Northwest Seaport possesses an extensive archive of material related to its vessels and Northwest maritime history that has aided historic research and maritime authors.

The WawonaLumber Schooner WAWONA

Today, Wawona’s legacy lives on through the people who once boarded her, exhibits in Seattle’s Museum of History and Industry (MOHAI) and elsewhere, and collections of Northwest Seaport.

Built in 1897 in Fairhaven, California by noted Scandanavian shipwright Hans Ditlev Bendixsen, the Wawona was one of the largest three-masted schooners built in North America. Designed to carry lumber from Washington State to California and more distant ports, the Wawona sailed with a mimimal crew and without ballast for the Dolbeer & Carson Lumber Company.

Fishing Schooner: In 1914 the Wawona was sold to the Robinson Fisheries Company in Anacortes, Washington. She was refitted to fish for cod, exchanging piles of timber for stacks of dories, and some of her immense cargo hold for crew bunks. Using the “dory-and-mothership” fishing system of the Grand Banks cod fishery, the Wawona and her crew caught more than 7.2 million cod over 33 fishing seasons.

During World War II the US Army took control of the Wawona, removing her masts and using her as a barge to transport lumber and other supplies along the Pacific coast. Following the war she fished for another two seasons. After the 1947 fishing season, the Wawona was laid up. Despite several schemes to sail her as a cattle ship and as a South Pacific cruise ship, she never made a commercial trip again. In 1964 she was purchased as a museum ship by Save Our Ships, an organization that later became Northwest Seaport.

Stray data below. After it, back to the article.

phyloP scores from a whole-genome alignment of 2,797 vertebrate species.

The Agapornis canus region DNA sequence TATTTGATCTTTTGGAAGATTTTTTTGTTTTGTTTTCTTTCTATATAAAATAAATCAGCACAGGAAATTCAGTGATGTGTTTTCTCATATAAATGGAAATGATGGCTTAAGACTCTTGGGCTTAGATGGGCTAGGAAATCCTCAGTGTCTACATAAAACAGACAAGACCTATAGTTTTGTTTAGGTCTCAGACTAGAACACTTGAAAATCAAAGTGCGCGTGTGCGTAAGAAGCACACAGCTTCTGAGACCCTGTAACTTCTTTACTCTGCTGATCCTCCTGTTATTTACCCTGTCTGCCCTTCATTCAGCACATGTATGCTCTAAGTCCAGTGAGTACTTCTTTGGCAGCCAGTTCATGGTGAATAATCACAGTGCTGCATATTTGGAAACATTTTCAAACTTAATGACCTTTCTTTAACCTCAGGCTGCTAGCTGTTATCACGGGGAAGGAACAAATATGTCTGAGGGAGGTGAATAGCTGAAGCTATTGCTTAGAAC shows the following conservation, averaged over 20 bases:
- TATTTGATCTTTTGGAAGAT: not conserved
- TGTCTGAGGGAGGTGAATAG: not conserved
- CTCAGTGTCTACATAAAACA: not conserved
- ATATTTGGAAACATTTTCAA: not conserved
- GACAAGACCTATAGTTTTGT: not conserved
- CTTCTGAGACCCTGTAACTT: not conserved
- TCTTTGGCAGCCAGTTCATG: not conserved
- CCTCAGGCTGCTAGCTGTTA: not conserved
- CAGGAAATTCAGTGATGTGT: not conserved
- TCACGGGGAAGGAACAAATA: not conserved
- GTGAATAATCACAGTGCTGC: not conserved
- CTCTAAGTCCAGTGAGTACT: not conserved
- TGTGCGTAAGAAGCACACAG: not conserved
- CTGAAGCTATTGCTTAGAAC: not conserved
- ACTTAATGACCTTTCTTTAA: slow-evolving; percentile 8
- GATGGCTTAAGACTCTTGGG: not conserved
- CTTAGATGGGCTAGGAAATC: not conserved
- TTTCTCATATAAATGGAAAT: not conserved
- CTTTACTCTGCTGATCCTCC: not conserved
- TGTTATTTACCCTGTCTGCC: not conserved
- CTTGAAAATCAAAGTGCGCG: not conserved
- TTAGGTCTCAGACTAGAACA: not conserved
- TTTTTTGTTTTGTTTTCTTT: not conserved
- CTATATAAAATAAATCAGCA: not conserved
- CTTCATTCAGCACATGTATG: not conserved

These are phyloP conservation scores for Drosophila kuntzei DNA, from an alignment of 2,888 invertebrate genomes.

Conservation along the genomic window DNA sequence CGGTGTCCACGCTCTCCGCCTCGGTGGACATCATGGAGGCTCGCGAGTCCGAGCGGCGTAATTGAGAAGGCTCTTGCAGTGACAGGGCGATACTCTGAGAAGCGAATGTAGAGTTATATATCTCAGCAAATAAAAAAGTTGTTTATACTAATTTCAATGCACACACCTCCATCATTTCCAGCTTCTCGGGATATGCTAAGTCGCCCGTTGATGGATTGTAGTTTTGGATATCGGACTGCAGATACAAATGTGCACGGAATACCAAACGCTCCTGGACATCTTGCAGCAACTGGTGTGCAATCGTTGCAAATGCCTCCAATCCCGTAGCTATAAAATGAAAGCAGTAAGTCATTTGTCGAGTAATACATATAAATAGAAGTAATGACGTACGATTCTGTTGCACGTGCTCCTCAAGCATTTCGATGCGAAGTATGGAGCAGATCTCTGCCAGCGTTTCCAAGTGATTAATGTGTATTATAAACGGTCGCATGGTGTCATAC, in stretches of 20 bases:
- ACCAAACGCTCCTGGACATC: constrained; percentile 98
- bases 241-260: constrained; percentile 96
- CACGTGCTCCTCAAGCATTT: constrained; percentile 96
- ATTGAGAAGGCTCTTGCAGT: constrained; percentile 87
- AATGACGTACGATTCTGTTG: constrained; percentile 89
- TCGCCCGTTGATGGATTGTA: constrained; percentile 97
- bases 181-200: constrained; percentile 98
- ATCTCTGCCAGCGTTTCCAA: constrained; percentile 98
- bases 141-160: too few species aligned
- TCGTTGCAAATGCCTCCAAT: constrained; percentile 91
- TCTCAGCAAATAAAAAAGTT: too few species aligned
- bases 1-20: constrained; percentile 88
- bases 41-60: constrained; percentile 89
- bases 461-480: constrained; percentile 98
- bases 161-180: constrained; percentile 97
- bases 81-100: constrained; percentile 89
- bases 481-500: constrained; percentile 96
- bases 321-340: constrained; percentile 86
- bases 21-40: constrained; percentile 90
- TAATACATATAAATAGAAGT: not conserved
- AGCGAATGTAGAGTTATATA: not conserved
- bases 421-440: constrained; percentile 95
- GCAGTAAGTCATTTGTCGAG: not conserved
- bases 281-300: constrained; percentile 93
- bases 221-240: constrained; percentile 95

Heritage Schooner: As a heritage vessel, the Wawona hosted countless visitors between 1964 and 2003. School children, museum-goers, old salts, and those just curious toured her cargo hold, captain’s cabin, and decks. Dedicated volunteers put thousands of hours of labor into maintaining her as a museum vessel.

The large wooden vessel was built to last only a few decades, and eventually degraded beyond repair. Northwest Seaport convened the 2005 Wawona Summit (Wawona Summit PDF), bringing together many national and local experts to recommend options for display and restoration. Northwest Seaport created a plan to preserve key artifacts from the vessel. In March 2009, the Wawona was carefully deconstructed in a Seattle shipyard, and artifacts including wooden knees, beams, and paneling were removed for display in museum exhibits and collections.